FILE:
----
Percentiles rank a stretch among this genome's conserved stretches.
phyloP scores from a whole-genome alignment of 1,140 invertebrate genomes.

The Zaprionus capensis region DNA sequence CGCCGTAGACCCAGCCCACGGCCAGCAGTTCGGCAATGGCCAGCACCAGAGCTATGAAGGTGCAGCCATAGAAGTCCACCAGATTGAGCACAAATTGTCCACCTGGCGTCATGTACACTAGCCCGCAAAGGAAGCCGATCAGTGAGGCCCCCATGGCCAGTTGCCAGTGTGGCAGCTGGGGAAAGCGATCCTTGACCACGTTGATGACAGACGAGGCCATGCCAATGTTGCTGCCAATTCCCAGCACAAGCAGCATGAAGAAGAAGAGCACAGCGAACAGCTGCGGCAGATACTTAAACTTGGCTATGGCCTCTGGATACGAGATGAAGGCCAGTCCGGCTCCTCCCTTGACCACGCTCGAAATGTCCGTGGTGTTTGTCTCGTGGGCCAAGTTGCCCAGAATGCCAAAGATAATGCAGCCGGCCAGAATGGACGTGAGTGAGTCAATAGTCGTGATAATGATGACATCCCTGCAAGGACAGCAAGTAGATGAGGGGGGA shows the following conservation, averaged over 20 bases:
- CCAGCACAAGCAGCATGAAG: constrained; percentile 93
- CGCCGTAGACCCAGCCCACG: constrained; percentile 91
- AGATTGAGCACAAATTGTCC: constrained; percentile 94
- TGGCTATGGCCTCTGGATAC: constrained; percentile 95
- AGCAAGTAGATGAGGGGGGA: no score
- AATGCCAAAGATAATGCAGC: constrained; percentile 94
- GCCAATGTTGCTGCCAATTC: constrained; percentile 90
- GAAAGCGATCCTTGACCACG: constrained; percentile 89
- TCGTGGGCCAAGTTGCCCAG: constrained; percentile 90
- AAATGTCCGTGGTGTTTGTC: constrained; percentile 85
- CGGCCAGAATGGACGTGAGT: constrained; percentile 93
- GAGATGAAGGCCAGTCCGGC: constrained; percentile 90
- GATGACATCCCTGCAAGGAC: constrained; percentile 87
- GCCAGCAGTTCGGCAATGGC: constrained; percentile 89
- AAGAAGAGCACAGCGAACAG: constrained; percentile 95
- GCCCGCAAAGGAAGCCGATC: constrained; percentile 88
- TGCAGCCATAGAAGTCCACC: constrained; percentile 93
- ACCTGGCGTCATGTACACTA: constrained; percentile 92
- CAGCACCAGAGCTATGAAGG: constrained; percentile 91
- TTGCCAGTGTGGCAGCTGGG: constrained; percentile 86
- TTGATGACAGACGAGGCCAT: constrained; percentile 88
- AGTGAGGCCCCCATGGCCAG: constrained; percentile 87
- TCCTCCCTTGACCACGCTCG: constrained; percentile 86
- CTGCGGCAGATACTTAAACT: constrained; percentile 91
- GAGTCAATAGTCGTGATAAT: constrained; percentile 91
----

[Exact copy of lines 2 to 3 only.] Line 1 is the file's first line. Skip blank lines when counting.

phyloP scores from a whole-genome alignment of 1,140 invertebrate genomes.

The Zaprionus capensis region DNA sequence CGCCGTAGACCCAGCCCACGGCCAGCAGTTCGGCAATGGCCAGCACCAGAGCTATGAAGGTGCAGCCATAGAAGTCCACCAGATTGAGCACAAATTGTCCACCTGGCGTCATGTACACTAGCCCGCAAAGGAAGCCGATCAGTGAGGCCCCCATGGCCAGTTGCCAGTGTGGCAGCTGGGGAAAGCGATCCTTGACCACGTTGATGACAGACGAGGCCATGCCAATGTTGCTGCCAATTCCCAGCACAAGCAGCATGAAGAAGAAGAGCACAGCGAACAGCTGCGGCAGATACTTAAACTTGGCTATGGCCTCTGGATACGAGATGAAGGCCAGTCCGGCTCCTCCCTTGACCACGCTCGAAATGTCCGTGGTGTTTGTCTCGTGGGCCAAGTTGCCCAGAATGCCAAAGATAATGCAGCCGGCCAGAATGGACGTGAGTGAGTCAATAGTCGTGATAATGATGACATCCCTGCAAGGACAGCAAGTAGATGAGGGGGGA shows the following conservation, averaged over 20 bases: